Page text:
If emotion is part of football – and few could argue with that statement – one would assume that elation and pride would rank pretty highly on Keane’s mind when reflecting on his career as a player, given the sheer volume of trophies and adulation he earned. That would be too simplistic a view, though; there were much darker sides to the mental aspect of the game that Keane battled with. “A lot of my preparation would be fear; fear of losing, a fear of letting people down, a fear of letting my neighbourhood down, a fear of letting my family down. Fear played a big part of my sporting career. The enjoyment was very, very brief I’m afraid. Too brief.”

The attitude towards overcoming negative emotions, as opposed to exalting in the positive ones, was infinitely more central to his way of thinking, however. When he was brought in as assistant to Paul Lambert at Aston Villa, he was told that the squad had a policy of not dwelling on bad results for more than a day. “Obviously Villa were used to it but I wasn’t,” he was reported as saying. “At United we had a culture where, if you were beaten on a Saturday – people talk about bouncing back and moving on quickly – but Sunday, Monday, Tuesday, the lads would be fuming, and I loved that.”

Many detractors have labelled this level of response as being a sore loser, but the intensity in the pursuit of perfection was undoubtedly what drove Keane and his team-mates to be better than their rivals. “Was my intensity part of my undoing? Possibly so, there’s no doubt about it. But that’s part of my DNA, there’s no point in saying you should step back from that.”

Intensity sometimes boiled over into unsavoury incidents, as it often does with those who live and play on the edge. When Alf-Inge Håland stood roaring obscenities at Keane as he lay stricken with a cruciate ligament injury that would keep him out of the game for a year, a challenge was laid down in his mind. Håland felt Keane had been trying to foul him in the tackle and showed no sympathy; this was not something to be passed over. Almost four years later in the Manchester derby, Keane launched his foot at the Norwegian’s right knee sending him flying in the air, as good as ending his opponent’s career.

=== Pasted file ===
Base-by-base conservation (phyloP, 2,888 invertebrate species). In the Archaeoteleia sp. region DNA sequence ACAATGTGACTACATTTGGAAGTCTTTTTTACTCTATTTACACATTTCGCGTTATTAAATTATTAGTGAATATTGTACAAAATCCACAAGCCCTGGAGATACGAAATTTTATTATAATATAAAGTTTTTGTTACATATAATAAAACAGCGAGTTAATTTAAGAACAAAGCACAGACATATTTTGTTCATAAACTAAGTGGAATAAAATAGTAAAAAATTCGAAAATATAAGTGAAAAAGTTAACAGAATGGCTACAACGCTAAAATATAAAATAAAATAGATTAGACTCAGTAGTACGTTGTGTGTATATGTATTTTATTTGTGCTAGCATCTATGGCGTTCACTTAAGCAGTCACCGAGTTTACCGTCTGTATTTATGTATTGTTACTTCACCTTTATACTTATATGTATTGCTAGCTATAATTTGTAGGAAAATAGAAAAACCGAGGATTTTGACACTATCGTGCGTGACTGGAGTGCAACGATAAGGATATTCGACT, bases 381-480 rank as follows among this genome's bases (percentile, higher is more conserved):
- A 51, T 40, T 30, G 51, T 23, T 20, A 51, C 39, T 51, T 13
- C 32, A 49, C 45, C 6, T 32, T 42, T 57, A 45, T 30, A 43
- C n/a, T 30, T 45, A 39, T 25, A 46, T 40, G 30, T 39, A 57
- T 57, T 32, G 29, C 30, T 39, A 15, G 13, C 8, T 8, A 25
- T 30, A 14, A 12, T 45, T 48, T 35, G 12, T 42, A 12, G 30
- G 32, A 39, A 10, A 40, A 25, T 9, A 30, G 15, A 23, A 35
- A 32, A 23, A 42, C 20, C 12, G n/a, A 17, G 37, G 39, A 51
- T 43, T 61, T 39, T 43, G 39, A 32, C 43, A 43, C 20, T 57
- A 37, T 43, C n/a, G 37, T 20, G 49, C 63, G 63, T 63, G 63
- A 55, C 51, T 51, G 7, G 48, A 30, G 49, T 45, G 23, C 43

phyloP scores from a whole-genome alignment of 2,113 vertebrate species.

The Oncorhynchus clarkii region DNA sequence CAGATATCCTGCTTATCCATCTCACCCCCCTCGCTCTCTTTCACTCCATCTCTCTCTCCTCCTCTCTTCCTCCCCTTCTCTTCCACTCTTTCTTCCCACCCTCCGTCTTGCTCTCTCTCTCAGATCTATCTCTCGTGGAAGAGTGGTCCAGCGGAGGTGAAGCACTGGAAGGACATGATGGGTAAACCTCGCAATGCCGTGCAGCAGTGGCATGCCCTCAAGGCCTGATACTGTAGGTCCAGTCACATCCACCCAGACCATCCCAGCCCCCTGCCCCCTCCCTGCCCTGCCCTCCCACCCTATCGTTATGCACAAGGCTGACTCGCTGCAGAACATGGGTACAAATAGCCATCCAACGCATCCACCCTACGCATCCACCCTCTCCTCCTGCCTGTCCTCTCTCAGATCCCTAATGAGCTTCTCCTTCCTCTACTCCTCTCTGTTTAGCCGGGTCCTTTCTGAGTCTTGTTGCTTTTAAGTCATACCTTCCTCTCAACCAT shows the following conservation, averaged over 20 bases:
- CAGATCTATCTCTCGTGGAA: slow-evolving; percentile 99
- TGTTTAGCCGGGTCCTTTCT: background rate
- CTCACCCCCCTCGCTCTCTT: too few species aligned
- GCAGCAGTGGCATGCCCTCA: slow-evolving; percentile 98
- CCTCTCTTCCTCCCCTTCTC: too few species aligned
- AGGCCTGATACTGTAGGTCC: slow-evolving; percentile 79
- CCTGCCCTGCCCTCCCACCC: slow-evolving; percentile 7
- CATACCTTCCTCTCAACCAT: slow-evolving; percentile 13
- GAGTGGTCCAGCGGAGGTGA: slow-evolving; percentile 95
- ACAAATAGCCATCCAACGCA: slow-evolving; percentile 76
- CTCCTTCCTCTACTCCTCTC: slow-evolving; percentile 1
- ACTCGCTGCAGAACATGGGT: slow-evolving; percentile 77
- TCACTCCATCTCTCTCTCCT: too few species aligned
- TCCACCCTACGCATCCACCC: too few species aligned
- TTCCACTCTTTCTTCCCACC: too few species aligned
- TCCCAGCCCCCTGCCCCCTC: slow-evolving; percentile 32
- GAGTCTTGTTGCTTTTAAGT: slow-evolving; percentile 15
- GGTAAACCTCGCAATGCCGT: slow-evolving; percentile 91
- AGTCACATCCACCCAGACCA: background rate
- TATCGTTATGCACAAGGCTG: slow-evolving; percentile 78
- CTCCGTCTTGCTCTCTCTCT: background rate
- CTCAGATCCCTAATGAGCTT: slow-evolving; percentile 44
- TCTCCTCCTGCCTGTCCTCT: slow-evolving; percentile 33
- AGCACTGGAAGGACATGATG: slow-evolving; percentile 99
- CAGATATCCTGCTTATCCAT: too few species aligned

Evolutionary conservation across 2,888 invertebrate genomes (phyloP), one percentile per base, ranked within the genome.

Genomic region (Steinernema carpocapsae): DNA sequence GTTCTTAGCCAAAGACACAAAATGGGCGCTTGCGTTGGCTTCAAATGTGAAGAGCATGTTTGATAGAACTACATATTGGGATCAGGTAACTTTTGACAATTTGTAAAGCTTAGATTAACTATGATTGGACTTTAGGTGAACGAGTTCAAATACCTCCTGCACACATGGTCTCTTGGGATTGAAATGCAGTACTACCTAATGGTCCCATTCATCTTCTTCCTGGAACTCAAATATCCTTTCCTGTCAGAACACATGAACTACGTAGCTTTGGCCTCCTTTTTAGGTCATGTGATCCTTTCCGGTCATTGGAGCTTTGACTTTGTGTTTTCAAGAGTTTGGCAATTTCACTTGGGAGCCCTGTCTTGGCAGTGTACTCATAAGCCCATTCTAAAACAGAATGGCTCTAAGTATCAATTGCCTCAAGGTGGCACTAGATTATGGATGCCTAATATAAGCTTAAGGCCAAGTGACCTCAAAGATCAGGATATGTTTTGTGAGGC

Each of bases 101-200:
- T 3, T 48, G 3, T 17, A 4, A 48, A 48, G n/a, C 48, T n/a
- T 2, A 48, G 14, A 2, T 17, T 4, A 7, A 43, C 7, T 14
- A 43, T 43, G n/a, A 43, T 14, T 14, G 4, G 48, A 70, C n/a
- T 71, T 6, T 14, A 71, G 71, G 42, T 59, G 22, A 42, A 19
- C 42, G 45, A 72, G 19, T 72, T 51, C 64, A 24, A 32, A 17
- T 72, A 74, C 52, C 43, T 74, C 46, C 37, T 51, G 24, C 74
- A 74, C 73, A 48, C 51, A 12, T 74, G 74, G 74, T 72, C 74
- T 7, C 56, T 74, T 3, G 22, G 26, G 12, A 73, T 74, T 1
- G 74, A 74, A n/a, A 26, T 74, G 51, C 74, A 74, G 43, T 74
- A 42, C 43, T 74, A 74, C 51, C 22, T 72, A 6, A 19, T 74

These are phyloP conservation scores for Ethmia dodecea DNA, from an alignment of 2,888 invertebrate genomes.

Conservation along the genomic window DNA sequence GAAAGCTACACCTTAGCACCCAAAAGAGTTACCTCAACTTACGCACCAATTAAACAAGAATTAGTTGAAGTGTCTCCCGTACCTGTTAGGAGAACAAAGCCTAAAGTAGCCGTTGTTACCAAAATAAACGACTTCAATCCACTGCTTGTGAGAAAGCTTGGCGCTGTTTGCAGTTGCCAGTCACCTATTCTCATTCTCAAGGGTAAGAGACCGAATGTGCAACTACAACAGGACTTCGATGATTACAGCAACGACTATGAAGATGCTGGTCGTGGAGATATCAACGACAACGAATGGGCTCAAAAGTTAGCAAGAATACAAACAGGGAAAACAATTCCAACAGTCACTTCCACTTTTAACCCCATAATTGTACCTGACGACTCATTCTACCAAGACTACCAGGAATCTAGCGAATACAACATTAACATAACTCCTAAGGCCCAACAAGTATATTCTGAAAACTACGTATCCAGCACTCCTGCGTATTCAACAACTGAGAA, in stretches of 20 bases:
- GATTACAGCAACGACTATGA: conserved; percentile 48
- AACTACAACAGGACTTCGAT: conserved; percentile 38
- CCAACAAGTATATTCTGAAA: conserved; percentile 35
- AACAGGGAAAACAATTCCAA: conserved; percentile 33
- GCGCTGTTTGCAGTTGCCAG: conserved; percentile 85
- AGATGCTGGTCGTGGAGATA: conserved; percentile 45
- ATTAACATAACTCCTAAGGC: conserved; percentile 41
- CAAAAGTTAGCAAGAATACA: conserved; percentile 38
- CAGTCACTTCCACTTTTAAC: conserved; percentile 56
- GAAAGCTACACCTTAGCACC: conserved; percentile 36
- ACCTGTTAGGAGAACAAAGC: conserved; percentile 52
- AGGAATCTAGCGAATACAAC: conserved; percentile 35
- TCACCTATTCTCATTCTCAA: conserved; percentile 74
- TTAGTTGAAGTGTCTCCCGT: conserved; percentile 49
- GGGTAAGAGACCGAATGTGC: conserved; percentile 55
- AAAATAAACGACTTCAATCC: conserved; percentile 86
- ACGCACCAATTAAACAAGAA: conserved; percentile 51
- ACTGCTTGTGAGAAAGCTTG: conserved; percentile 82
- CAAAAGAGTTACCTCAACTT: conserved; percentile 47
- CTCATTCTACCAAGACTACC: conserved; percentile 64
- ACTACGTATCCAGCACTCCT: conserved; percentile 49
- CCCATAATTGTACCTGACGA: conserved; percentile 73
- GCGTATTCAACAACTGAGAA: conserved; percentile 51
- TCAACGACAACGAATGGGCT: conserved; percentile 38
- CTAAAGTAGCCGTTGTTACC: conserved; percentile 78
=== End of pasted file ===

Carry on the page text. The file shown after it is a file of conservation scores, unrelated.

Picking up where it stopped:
Did he regret it? After a long pregnant pause on camera, Keane answered no. He admits that he went out with targeted aggression on the pitch – “I did go out to hurt people because that was my job” – but to him, it was all part of a system of measured retribution. The key difference is in the intent. “I never went out to injure a player. I had plenty of examples where lads would try and give me stick, my Irish background, the Irish gypsy – stupid talk, in the heat of the moment.” An attack on his honour, as he saw Håland’s comments, were different.


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He regrets other occasions – for instance when he led his team-mates surrounding Andy D’Urso haranguing the official for daring to make a call against them. The subsequent feeling that it had become a Manchester United trait – not that of other top clubs – to pressurise the referees into favouring them with borderline decisions was something that he dismissed.